As the first part of the process, any woman who suspects that she may be a target of gynicide, preferably with the help of a women’s protection organization and lawyers:
(a) Shall sever all ties with her family and all members thereof by: legally disowning her family jointly and family members severally, formally repudiating them, and renouncing all claims and rights to any inheritance.
(b) Shall make out a will in which she explicitly disowns and severs ties with all those who are or could be considered her family members, heirs, and/or successors.
(c) Shall legally change her surname and/or family name. A woman who takes the foregoing steps no longer has any connection to the family in the eyes of the law, nor can the disowned and repudiated family claim any such connection on any basis that can be entertained in a fair judicial system. The procedure outlined above shall be carried out with legal correctness; it should involve witnesses, executors, notarizations, newspaper announcements, filing of documents with court and governmental registrars, etc.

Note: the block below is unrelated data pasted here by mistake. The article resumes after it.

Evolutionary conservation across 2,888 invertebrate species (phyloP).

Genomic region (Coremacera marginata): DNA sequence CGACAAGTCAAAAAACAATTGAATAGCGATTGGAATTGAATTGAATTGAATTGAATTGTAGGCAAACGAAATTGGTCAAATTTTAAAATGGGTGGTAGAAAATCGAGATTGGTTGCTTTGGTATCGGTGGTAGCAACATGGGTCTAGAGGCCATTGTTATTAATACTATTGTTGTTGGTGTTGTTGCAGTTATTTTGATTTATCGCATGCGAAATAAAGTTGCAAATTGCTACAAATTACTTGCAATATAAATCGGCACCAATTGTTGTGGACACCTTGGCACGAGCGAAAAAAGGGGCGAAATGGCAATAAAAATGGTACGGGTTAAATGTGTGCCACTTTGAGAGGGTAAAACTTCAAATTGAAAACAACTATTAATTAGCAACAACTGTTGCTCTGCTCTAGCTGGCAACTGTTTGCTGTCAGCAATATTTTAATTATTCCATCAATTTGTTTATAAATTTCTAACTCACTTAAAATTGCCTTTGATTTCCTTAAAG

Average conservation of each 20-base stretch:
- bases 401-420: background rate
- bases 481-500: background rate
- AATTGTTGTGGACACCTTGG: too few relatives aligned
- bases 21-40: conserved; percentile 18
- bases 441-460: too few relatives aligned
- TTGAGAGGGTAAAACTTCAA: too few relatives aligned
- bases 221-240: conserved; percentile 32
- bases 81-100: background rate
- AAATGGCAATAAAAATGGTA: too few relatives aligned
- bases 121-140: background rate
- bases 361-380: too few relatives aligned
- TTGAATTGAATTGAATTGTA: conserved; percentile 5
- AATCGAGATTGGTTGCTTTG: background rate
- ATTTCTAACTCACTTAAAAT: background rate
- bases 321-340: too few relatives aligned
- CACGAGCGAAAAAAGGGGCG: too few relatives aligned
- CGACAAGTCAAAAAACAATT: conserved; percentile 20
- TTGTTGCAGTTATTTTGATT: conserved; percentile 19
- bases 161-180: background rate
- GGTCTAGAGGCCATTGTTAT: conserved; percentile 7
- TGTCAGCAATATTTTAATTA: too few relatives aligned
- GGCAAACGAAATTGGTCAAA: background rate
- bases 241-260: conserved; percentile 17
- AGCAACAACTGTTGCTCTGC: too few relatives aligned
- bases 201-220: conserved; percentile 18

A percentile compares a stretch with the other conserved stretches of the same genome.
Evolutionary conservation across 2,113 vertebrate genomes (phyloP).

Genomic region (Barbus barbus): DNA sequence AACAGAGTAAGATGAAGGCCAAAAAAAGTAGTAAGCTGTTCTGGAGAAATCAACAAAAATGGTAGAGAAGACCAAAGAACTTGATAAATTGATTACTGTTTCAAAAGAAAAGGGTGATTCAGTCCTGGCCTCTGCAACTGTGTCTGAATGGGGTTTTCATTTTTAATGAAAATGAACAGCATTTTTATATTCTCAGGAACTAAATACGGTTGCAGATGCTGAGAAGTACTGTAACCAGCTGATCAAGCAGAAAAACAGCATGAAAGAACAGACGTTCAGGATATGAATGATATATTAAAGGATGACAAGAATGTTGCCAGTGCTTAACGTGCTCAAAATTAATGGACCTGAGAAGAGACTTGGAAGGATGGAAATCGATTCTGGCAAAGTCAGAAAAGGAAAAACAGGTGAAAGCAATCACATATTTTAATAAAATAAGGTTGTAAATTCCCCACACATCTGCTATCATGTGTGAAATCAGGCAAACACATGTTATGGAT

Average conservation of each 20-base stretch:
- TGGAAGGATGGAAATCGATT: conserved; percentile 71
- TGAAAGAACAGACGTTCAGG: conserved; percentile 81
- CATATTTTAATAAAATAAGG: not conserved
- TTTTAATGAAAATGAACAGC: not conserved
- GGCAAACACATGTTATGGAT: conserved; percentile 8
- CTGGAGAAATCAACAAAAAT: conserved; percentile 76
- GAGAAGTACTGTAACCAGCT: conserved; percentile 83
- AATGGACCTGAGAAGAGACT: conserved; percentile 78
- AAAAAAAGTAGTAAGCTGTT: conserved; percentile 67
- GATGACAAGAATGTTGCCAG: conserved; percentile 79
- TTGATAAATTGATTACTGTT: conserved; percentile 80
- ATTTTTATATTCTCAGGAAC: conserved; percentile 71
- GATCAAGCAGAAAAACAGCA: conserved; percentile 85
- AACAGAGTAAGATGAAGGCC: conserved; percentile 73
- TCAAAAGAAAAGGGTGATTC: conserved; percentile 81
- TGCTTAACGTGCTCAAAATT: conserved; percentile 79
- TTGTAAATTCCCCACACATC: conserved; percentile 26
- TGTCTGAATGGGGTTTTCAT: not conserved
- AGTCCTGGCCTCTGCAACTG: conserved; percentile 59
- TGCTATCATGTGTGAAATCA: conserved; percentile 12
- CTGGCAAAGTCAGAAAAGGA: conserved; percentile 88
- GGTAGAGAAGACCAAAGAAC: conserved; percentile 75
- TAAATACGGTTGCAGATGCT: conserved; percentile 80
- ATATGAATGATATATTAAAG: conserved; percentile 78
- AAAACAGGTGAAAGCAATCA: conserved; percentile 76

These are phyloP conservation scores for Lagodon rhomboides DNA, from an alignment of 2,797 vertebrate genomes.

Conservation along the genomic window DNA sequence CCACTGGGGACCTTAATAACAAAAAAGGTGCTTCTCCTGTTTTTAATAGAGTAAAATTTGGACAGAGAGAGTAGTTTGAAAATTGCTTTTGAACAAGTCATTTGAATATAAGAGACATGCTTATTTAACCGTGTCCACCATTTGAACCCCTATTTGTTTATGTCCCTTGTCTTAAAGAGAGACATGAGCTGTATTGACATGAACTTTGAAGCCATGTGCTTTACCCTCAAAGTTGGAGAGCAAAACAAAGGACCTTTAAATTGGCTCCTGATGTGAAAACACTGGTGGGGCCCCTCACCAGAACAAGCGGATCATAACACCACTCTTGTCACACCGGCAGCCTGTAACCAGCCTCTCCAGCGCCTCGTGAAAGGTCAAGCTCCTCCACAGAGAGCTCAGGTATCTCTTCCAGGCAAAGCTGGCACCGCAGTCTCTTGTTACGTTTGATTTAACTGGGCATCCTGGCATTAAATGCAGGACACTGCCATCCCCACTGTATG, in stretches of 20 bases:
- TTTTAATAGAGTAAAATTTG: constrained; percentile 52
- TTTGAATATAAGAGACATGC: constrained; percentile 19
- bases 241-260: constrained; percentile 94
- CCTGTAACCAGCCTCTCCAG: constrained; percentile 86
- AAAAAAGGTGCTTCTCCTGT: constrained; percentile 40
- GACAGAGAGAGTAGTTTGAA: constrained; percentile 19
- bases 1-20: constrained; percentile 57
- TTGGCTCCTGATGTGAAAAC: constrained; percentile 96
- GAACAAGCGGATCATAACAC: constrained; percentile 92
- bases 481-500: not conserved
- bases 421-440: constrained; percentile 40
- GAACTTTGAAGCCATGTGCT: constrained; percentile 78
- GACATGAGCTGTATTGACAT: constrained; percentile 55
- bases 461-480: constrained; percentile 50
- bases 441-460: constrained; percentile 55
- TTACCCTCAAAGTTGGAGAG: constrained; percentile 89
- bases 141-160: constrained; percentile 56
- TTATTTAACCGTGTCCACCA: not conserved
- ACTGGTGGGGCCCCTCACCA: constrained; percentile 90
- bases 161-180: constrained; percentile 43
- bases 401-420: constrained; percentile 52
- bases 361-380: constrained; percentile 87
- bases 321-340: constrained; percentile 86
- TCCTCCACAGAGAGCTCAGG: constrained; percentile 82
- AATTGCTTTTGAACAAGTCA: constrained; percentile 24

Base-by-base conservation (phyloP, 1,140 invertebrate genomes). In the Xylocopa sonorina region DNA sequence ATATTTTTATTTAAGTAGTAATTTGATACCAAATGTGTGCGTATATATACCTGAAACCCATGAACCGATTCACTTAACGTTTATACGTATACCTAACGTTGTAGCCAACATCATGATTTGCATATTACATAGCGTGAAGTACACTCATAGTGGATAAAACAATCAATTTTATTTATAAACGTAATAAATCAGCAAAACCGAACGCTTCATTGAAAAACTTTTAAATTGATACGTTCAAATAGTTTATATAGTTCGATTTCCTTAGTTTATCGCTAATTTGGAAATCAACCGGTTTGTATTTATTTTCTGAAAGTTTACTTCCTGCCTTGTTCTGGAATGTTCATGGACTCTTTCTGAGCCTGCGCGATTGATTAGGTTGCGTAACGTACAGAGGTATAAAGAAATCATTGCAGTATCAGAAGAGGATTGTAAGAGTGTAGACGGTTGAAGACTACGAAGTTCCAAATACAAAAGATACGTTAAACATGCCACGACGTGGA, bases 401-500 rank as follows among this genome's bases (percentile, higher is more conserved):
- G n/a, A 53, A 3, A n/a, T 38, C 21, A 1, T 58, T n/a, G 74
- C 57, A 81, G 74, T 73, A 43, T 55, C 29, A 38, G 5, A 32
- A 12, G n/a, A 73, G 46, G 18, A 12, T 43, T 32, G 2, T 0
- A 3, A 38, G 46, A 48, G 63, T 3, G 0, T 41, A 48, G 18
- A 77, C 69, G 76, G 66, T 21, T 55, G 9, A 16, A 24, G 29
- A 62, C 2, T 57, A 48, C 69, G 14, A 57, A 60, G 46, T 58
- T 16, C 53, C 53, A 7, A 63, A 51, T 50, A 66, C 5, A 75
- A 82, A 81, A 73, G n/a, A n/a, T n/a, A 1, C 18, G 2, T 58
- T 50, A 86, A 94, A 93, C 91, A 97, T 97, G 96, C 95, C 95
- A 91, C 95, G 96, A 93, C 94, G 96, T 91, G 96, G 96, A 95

(d) As the final step, all documents produced during this (first) part of the process shall be delivered to all former members of the woman’s ex-family, preferably by the sheriff’s or police chief’s department or by designates of the judiciary.
As the second part of the process, the woman under threat:
(a) Shall amend her will to name new heirs and successors from any volunteers available for this purpose. In the event of the gynicide of their bequeather, it shall be incumbent upon all such volunteers not to ‘pardon’ and refuse to ‘pardon’ the murderer.